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British fiscal policies in a colonial island world
Gregory Rawlings

majority who continued to pay a range of indirect taxes as they had in the colonial period. The emergence of tax havens, or offshore finance centres, in locations such as Vanuatu have their origins in imperial inequalities that were fostered in environments of diverse colonial experiences, encounters, and policies. Fiscal policy has been characterised by continuity and rupture between colonial and post-colonial orders, leading to further international inequalities in taxation which have been evident in the

in Imperial Inequalities

Feudalism, venality, and revolution is about the political and social order revealed by the monarchy’s most ambitious effort to reform its institutions, the introduction of participatory assemblies at all levels of the government. It should draw the attention of anyone interested in the sort of social and political conditions that predisposed people to make the French Revolution. In particular, according to Alexis de Tocqueville’s influential work on the Old Regime and the French Revolution, royal centralization had so weakened the feudal power of the nobles that their remaining privileges became glaringly intolerable to commoners. Feudalism, venality, and revolution challenges this theory by showing that when Louis XVI convened assemblies of landowners in the late 1770s and 1780s to discuss policies needed to resolve the budgetary crisis, he faced widespread opposition from lords and office holders. These elites regarded the assemblies as a challenge to their hereditary power over commoners. The monarchy incorporated an administration of seigneurial jurisdictions and venal offices. Lordships and offices upheld inequality on behalf of the nobility and bred the discontent evident in the French Revolution. These findings will alter the way scholars think about the Old Regime society and state and should therefore find a large market among graduate students and professors of European history.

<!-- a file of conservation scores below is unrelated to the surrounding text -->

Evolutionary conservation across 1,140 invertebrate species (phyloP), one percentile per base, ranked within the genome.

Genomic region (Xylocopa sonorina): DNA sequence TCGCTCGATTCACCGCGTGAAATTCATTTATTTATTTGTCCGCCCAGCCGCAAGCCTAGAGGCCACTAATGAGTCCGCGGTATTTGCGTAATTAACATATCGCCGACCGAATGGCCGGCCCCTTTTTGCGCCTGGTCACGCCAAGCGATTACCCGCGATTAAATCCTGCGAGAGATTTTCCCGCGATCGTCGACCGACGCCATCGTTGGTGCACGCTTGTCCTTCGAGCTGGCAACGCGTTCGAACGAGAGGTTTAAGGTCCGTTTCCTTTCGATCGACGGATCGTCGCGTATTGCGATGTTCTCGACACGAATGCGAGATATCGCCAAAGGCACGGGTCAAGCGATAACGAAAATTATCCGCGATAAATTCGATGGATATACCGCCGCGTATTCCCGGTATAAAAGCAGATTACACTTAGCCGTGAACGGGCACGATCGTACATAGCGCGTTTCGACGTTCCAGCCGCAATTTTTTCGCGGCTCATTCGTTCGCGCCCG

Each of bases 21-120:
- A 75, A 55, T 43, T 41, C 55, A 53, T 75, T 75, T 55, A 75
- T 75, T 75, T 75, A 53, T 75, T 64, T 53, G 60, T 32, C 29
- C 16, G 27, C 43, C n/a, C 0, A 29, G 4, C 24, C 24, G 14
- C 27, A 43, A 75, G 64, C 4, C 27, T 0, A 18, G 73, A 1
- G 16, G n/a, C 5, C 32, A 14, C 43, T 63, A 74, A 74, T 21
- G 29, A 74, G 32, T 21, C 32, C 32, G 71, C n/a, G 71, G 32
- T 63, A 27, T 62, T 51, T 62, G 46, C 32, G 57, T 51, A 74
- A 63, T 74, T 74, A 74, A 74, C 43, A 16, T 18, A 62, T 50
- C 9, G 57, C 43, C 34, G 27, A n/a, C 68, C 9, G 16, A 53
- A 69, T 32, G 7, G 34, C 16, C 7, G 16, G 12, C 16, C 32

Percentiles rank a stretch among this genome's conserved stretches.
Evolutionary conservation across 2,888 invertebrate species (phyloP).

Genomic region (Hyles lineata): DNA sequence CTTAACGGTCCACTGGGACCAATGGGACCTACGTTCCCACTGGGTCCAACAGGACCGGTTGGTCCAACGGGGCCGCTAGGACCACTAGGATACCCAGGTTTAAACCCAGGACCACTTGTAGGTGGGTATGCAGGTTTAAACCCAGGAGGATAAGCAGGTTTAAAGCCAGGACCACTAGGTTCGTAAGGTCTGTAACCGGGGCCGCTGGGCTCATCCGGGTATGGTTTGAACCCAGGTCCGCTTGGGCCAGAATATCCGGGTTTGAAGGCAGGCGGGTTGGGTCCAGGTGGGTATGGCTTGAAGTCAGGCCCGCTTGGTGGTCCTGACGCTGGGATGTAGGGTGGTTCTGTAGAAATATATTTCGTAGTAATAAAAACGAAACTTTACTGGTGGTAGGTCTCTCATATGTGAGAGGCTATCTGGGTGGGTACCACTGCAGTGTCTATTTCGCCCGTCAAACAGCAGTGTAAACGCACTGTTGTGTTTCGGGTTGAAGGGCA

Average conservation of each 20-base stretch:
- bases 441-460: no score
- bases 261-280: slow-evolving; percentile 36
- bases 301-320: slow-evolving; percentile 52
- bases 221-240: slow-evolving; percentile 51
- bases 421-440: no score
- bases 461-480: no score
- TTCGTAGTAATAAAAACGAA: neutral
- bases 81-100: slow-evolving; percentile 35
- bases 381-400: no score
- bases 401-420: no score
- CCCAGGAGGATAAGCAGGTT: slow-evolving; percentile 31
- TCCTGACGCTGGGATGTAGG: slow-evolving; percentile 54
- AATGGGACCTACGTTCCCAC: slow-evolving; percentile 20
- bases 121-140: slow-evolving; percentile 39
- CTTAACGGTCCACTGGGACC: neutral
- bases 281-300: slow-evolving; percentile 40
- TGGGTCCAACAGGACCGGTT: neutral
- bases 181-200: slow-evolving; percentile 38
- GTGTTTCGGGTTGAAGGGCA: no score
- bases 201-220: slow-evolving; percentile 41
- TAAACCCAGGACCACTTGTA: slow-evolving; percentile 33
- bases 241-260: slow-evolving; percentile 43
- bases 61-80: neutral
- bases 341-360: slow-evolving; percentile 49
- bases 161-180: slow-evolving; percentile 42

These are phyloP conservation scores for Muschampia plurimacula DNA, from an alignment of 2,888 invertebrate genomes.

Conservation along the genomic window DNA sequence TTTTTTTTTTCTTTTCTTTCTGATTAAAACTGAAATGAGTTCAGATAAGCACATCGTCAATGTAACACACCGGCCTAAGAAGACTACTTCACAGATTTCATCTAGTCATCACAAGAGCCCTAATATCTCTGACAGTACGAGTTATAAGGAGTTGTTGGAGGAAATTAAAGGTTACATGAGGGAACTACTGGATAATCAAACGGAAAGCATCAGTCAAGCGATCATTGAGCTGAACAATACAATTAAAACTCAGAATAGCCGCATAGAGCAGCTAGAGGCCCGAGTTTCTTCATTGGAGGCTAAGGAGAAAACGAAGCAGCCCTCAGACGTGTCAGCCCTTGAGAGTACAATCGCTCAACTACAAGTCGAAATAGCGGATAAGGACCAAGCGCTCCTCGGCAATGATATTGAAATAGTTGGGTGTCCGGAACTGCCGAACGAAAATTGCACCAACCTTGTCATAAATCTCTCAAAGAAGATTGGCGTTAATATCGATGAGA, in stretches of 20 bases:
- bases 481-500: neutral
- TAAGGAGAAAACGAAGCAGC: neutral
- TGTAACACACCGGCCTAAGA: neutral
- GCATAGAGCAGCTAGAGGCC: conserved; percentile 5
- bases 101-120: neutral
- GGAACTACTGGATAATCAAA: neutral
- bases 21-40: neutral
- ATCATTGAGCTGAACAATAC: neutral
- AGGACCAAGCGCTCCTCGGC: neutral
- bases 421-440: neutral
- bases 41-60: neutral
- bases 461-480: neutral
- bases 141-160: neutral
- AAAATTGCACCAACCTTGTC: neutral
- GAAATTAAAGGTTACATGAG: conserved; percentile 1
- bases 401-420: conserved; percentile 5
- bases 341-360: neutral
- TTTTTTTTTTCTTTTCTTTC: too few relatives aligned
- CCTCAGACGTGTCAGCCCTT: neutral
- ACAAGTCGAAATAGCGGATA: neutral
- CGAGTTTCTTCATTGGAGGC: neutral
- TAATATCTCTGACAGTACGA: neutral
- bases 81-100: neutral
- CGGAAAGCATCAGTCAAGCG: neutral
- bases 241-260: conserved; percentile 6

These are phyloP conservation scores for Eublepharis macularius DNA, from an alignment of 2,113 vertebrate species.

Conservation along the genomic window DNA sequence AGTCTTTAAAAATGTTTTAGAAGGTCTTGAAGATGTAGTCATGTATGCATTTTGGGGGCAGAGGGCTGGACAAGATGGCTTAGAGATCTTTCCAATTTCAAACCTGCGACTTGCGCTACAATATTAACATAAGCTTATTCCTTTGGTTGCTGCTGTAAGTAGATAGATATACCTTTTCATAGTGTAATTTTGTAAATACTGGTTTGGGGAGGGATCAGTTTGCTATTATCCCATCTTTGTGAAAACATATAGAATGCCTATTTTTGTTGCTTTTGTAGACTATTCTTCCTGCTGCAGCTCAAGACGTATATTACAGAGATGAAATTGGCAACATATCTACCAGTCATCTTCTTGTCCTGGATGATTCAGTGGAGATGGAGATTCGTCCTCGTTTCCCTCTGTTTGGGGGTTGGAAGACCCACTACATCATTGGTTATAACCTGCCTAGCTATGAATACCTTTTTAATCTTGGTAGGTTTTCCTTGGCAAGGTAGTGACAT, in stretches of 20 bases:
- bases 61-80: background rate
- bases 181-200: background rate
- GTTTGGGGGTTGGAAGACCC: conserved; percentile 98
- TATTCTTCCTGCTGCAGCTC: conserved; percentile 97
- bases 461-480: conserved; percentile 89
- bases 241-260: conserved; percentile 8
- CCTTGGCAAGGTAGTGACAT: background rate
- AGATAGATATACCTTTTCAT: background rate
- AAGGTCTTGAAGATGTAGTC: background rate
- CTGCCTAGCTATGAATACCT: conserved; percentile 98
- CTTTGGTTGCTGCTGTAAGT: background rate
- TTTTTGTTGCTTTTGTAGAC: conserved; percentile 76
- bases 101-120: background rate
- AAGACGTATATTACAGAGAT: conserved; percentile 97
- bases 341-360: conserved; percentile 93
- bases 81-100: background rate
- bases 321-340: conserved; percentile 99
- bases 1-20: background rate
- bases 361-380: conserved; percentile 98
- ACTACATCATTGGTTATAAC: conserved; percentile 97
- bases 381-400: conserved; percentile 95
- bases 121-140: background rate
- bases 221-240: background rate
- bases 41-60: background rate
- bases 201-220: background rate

Political economic governance and inequality in Indonesia
Maarten Manse

chapter shows that, as a result, officials had to constantly compromise and adapt their standards to the realities of governance on the ground. Consequently, practices of taxation barely reflected underlying ideologies, leading to the continuation of already established political, economic, and fiscal inequalities within the colony. Before 1870, Dutch colonial fiscal policy was characterised by coerced labour, tributes, and duties that had their origins in allegedly indigenous ‘pseudo

in Imperial Inequalities
Abstract only
The Age of Veneer': the limits of liberal consumerism
Peter Gurney

economical creed’ generally accepted by governing elites was at present ‘almost exclusively confined to their own country and class’.8 Other commentators agreed. Reflecting on the twenty years that had elapsed since the Great Exhibition, the hard-nosed ‘journeyman engineer’ Thomas Wright underlined the success of certain aspects of liberal fiscal policy, admitting that ‘those of the working classes who take note of or think upon political matters readily acknowledge … the legislature have, in reducing taxes upon commodities, materially benefited the working classes’.9

in Wanting and having
Shashi Tharoor